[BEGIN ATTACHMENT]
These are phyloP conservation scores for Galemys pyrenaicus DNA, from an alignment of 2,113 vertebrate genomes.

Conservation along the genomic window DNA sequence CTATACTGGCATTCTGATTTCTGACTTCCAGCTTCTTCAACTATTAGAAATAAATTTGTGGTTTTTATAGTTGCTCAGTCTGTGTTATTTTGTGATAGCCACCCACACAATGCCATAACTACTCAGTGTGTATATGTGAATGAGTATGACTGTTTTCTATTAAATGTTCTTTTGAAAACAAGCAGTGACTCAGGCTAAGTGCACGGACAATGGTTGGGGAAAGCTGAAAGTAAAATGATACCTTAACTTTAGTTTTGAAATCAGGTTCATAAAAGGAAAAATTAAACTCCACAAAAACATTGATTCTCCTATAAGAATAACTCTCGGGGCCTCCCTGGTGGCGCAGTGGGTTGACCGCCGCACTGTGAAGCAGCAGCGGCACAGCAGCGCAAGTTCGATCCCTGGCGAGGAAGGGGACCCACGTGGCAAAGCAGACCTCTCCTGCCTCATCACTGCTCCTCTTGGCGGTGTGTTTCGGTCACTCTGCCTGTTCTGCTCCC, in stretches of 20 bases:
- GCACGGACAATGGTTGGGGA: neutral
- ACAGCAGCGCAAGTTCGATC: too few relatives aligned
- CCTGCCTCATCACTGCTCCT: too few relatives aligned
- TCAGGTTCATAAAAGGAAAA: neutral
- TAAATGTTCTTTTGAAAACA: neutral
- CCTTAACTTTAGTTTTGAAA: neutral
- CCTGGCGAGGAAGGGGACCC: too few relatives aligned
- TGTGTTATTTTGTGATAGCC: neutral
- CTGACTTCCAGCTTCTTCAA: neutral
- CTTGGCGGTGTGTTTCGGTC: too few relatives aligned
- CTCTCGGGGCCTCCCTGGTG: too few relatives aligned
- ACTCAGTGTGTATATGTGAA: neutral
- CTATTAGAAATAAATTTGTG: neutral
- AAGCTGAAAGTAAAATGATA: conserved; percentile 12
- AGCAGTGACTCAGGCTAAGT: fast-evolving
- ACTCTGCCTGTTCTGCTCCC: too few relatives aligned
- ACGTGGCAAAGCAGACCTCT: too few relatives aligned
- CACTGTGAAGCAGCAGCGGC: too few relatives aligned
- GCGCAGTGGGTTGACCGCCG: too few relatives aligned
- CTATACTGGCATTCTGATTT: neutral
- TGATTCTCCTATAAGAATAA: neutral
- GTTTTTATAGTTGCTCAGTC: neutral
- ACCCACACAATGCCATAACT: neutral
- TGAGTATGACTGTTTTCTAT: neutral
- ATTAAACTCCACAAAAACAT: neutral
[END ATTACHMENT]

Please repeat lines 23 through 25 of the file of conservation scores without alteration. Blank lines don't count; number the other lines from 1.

- TGATTCTCCTATAAGAATAA: neutral
- GTTTTTATAGTTGCTCAGTC: neutral
- ACCCACACAATGCCATAACT: neutral